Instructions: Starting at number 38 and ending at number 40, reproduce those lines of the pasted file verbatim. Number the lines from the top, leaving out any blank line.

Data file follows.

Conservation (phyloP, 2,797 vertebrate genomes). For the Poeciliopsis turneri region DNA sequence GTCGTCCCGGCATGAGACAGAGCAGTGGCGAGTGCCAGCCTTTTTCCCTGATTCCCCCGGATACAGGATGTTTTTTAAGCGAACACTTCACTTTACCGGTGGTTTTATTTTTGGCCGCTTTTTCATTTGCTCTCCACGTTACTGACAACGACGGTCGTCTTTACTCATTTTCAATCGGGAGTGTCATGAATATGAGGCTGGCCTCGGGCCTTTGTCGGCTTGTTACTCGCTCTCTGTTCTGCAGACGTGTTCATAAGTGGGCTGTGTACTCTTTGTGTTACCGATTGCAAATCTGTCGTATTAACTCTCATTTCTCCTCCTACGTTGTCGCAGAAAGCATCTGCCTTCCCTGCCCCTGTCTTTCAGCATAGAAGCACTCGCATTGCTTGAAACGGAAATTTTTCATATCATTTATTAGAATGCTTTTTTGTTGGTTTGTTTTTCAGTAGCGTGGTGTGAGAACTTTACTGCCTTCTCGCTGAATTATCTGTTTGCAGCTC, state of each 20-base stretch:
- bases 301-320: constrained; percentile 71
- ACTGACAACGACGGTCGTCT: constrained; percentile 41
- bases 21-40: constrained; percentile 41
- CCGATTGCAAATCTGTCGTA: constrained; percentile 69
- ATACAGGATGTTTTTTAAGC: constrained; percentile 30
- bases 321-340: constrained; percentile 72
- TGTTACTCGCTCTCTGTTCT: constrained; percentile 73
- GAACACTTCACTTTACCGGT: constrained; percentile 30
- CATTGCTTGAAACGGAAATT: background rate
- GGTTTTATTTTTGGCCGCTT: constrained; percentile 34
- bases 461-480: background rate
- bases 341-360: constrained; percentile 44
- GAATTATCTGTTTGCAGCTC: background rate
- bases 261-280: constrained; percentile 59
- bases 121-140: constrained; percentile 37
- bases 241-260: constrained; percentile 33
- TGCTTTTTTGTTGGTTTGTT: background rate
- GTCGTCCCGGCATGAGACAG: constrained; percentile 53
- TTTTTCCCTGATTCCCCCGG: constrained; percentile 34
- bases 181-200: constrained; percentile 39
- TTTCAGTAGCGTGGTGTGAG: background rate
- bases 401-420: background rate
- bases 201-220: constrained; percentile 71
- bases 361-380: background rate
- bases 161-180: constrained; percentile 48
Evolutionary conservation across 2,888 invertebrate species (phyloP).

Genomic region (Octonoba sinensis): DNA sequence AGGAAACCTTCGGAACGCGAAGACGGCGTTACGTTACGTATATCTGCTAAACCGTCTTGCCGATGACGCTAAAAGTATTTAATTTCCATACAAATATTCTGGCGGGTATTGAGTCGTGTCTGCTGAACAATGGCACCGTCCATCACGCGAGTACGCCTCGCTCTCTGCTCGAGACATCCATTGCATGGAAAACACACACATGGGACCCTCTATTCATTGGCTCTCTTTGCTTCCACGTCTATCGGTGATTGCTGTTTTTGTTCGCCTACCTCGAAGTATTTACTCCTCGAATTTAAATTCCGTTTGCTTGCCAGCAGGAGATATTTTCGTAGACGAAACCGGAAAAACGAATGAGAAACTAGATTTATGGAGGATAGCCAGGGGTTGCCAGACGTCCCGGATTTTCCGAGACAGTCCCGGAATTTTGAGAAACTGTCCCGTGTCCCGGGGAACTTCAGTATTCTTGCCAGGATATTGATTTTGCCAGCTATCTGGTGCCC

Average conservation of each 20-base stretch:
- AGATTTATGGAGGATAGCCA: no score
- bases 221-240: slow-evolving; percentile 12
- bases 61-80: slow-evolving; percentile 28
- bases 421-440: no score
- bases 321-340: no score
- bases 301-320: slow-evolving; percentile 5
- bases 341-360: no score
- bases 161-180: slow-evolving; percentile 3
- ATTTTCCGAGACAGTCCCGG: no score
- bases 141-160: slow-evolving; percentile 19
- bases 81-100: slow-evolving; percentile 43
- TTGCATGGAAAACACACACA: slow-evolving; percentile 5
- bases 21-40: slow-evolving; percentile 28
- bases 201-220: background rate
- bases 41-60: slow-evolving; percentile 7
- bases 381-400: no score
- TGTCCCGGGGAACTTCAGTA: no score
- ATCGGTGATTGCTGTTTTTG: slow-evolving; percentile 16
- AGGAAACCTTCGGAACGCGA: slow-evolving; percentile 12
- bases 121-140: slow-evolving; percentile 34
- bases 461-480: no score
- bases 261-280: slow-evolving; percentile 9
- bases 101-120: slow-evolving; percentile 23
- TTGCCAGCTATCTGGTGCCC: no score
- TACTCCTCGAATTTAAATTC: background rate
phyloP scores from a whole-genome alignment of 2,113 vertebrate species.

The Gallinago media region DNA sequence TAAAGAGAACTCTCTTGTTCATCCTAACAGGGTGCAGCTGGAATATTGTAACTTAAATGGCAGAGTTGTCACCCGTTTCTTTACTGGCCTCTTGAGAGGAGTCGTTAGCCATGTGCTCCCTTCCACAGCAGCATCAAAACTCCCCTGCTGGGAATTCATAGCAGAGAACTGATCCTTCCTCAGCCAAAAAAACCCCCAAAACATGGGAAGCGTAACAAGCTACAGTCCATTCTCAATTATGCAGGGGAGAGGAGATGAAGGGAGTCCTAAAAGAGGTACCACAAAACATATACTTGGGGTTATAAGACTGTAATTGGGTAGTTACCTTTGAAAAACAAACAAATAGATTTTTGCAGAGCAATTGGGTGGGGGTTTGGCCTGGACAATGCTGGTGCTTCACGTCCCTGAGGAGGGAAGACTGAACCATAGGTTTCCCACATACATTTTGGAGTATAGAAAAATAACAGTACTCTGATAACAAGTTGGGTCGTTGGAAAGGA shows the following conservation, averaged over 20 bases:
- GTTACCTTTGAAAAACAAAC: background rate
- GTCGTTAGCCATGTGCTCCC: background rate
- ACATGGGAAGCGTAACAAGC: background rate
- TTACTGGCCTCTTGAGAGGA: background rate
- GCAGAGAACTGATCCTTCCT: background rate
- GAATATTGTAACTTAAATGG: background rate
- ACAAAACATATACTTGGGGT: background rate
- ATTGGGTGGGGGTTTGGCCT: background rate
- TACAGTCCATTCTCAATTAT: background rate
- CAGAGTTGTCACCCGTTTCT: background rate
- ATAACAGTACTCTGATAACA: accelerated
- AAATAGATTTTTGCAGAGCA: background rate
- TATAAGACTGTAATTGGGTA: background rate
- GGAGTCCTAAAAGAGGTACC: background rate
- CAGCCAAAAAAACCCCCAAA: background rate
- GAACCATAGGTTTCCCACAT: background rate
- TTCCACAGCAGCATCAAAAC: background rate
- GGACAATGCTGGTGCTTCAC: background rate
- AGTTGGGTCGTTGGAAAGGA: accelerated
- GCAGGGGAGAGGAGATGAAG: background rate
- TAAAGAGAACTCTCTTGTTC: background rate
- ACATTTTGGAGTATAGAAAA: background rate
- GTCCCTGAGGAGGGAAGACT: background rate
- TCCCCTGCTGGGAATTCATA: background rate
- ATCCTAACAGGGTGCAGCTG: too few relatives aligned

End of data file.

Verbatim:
- ATTTTCCGAGACAGTCCCGG: no score
- bases 141-160: slow-evolving; percentile 19
- bases 81-100: slow-evolving; percentile 43